MAYA: The first time I had a teacher who looked like me was in the 6th grade. She taught math at my middle school. She was an excellent teacher, and she was a great role model for me. She taught me how to apply myself and helped me keep my values insight.

YAMIRA: What were your thoughts and feelings during the start of the Black Lives Matter protests following George Floyd’s murder this past summer?

MAYA: I was and still am in full support of the Black Lives Matter protests. It is extremely important to protest and let our feelings know about injustice in the government as well as our first amendment rights. I still feel sick when I think about the murders of African Americans in the community, especially when I fear that the next one could be my brother, father, or even me.

YAMIRA: After the events of this summer, do you believe your classmates have tried to educate and revise themselves in light of the protests? How so?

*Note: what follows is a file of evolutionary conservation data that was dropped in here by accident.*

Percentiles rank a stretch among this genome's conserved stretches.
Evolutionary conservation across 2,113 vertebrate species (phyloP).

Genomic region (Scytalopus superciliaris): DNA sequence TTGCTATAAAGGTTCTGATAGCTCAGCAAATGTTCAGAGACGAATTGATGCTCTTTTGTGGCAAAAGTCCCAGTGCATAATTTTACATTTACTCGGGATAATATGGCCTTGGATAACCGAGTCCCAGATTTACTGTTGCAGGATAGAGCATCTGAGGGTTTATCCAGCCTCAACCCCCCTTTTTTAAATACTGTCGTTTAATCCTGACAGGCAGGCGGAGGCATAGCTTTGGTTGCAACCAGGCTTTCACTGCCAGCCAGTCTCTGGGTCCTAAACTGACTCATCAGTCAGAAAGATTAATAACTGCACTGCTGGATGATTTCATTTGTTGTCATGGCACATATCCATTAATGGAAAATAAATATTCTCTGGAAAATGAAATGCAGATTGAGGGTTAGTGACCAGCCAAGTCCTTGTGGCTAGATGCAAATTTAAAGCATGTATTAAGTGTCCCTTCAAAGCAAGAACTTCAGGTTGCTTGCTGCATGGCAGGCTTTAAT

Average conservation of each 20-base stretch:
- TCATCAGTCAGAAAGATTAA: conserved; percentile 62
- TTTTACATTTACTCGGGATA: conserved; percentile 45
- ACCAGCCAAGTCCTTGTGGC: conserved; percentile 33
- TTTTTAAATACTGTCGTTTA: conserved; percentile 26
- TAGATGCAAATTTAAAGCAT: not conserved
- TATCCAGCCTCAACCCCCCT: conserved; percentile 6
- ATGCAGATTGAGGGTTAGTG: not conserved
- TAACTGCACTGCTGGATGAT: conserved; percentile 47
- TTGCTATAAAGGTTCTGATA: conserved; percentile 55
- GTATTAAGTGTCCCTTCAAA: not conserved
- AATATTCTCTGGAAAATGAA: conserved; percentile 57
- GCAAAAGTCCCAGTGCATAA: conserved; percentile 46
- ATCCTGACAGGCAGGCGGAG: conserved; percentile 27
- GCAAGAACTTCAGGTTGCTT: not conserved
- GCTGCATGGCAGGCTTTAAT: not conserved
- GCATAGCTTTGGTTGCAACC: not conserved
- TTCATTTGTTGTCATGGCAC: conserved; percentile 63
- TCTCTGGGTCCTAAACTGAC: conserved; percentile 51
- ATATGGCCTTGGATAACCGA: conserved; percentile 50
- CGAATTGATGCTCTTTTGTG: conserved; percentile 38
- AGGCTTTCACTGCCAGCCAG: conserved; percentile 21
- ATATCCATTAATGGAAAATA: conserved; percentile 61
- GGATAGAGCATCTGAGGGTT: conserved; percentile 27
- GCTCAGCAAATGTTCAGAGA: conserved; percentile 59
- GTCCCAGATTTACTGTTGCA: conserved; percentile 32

MAYA: I do think that some of my classmates have become more educated on this matter. I have heard from several of my friends and peers about the things they have been doing, such as signing petitions and donating money. I have also heard that some of my classmates have changed their previous opinions thanks to their new knowledge.

YAMIRA: What advice, if any, do you have for teachers who want to be better allies for BIPOC students?

MAYA: I think teachers can inform students that they are available to talk about any issues that may be on their minds. They can also encourage respectful discussions about issues like racism and discrimination.

Yamira Patterson

Yamira Patterson is a junior at St. Petersburg High School in the International Baccalaureate Program. She is a student activist coordinator with Amnesty International USA and involved in various youth-led advocacy organizations. She is also the SPHS Black Students Association’s co-president and the SPHS Amnesty International Club president.